MOSCOW -- Russia is prepared to target intruding warships if they fail to heed warnings, a senior Russian diplomat declared Thursday after a Black Sea incident in which a British destroyer sailed near Crimea in an area that Russia claims as its territorial waters.
Russia said one of its warships fired warning shots and a warplane dropped bombs in the path of British destroyer Defender on Wednesday to drive it away from waters near the Crimean city of Sevastopol. Britain denied that account, insisted its ship wasn't fired upon and said it was sailing in Ukrainian waters.
U.K. Prime Minister Boris Johnson dismissed Moscow's protests as his government vowed to continue to exercise its right to enter disputed waters off Crimea.
"I think it was wholly appropriate to use international waters," Johnson said Thursday at a military base in Hampshire, declining to say whether he had personally approved the route of the British destroyer. "The important point is that we don't recognize the Russian annexation of Crimea."
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Asked for his reaction to Russia saying the U.K. lied over the incident, he replied, "They're the bear."
The incident marked the first time since the Cold War that Moscow acknowledged using live ammunition to deter a NATO warship, underlining the rising threat of military collisions during Russia-West tensions. But Johnson rejected suggestions the incident marks a new low in U.K.-Russian relations, saying, "I can remember times in my life when things have been far worse."
His comments were made as the leaders of France and Germany on Thursday called for dialogue with Russia after last week's summit between Russian President Vladimir Putin and President Joe Biden.
Russian Deputy Foreign Minister Sergei Ryabkov said Thursday that "the inviolability of the Russian borders is an absolute imperative," adding that it will be protected "by all means, diplomatic, political and military, if needed."
He sarcastically suggested the British navy should rename its destroyer from Defender to Aggressor and warned that "those who try to test our strength are taking high risks." Asked what Russia would do to prevent such intrusions in the future, Ryabkov told reporters it would stand ready to fire on targets if warnings don't work.
"We may appeal to reason and demand to respect international law," Ryabkov said in remarks carried by Russian news agencies. "If it doesn't help, we may drop bombs, and not just in the path but right on target, if colleagues don't get it otherwise."
Kremlin spokesman Dmitry Peskov deplored what he described as a "deliberate and well-prepared provocation" by Britain and seconded the tough warning.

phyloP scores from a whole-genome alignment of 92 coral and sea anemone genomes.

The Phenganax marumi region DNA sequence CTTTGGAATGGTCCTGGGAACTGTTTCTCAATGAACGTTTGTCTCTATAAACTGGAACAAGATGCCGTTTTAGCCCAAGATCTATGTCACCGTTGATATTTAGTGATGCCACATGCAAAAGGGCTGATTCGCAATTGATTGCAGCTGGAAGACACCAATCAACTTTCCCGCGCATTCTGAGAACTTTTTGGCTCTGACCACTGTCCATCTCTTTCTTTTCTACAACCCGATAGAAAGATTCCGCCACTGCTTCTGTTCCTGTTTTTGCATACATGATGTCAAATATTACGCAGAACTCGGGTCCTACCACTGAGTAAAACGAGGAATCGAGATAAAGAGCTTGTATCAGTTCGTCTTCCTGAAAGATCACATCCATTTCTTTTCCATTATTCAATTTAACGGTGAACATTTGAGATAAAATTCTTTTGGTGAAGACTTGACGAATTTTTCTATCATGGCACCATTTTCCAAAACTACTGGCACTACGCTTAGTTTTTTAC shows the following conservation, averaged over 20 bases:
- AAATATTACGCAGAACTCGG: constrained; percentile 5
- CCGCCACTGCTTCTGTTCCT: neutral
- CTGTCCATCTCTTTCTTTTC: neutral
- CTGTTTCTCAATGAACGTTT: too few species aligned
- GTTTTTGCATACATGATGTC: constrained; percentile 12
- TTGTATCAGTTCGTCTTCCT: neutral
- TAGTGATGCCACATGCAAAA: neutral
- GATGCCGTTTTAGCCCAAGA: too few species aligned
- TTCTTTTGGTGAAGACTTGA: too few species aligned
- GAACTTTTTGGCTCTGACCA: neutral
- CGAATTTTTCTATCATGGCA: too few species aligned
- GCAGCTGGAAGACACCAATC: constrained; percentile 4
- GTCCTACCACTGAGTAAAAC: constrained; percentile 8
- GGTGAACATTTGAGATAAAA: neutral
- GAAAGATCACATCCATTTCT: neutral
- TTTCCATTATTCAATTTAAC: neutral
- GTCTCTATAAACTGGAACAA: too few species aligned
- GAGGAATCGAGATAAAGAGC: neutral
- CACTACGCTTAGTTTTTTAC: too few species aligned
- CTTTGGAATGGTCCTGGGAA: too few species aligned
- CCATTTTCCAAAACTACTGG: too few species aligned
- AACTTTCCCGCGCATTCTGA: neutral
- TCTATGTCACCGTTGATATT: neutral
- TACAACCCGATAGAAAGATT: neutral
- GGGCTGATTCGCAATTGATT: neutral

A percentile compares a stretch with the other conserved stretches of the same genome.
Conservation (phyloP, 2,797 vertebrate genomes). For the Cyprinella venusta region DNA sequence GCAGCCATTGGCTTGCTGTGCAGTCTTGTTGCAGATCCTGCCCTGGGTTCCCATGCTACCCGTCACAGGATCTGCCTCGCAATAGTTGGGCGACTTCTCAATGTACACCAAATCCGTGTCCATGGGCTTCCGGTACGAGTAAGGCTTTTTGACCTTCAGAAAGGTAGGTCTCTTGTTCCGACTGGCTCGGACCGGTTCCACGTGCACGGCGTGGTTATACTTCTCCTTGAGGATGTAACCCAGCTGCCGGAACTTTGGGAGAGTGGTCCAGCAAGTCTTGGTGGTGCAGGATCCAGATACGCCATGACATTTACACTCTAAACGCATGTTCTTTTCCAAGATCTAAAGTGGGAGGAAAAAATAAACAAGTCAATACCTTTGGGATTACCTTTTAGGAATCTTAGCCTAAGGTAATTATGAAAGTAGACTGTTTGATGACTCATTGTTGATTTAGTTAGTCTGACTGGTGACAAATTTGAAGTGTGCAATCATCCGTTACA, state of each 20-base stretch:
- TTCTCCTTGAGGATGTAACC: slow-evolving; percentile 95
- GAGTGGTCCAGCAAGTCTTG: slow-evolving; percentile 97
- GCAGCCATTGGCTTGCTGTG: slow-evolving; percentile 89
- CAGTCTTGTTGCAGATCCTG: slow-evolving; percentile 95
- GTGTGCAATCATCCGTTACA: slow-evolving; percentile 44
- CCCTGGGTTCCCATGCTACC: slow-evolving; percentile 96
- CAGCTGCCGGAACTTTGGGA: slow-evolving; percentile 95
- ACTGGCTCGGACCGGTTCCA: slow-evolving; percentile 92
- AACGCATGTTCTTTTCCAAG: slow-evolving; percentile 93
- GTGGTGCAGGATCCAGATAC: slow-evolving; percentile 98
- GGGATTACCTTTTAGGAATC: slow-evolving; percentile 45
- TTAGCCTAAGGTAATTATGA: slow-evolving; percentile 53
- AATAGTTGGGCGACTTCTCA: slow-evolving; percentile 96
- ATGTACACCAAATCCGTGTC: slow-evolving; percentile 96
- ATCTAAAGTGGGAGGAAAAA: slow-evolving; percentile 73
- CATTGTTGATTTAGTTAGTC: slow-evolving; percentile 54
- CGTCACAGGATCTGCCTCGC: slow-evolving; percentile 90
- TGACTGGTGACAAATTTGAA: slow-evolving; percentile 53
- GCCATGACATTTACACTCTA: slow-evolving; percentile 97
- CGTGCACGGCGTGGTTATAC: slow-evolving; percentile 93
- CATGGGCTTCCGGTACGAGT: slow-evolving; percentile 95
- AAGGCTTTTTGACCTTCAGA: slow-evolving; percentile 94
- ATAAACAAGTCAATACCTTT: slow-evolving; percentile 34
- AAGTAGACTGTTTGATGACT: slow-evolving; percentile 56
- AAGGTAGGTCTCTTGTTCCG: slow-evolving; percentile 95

"If unacceptable provocative actions are repeated, if those actions go too far, no options to legitimately protect the borders of the Russian Federation could be excluded," Peskov told reporters.
On Wednesday, the Russian Defense Ministry said a patrol ship fired warning shots after the HMS Defender ignored a notice against intrusion and sailed 1.6 nautical miles into Russia's territorial waters near Sevastopol, the main Russian naval base in Crimea. It said a Russian Su-24 bomber also dropped four bombs ahead of the vessel to persuade the Defender to change course. Minutes later, the Defender left Russian waters, the ministry said.
Russia said the incident lasted about half an hour.
Britain denied the Defender had been fired on or that bombs were dropped in its path. It said the incident was probably a "gunnery exercise" that didn't affect the ship's voyage.
However, reporters for the BBC and the Daily Mail who were aboard the Defender described a tense scene in which the crew put on protective equipment and Russian ships approached within 110 to 220 yards.
A BBC report from the Defender did not show bombs being dropped but showed the ship being buzzed by Russian military aircraft and receiving a threat over the radio to change course or be fired upon.
Footage filmed from a Russian warplane and a drone that was released by the Russian Defense Ministry also showed Russian jets flying close to the Defender. Another video released Thursday showed a Russian coast guard vessel firing warning shots, with the Defender seen at a distance.
Britain insisted its ship was making a routine journey through an internationally recognized travel lane and remained in Ukrainian waters. The U.K., like most of the world, recognizes Crimea as part of Ukraine despite the peninsula's 2014 annexation by Russia.
U.K. Defense Secretary Ben Wallace told The Times newspaper that the British navy "will not be impeded on innocent passage" through the disputed waters.
Information for this article was contributed by Vladimir Isachenkov, Jill Lawless and Daniel Kozin of The Associated Press; and by Henry Meyer and Kitty Donaldson of Bloomberg News (WPNS).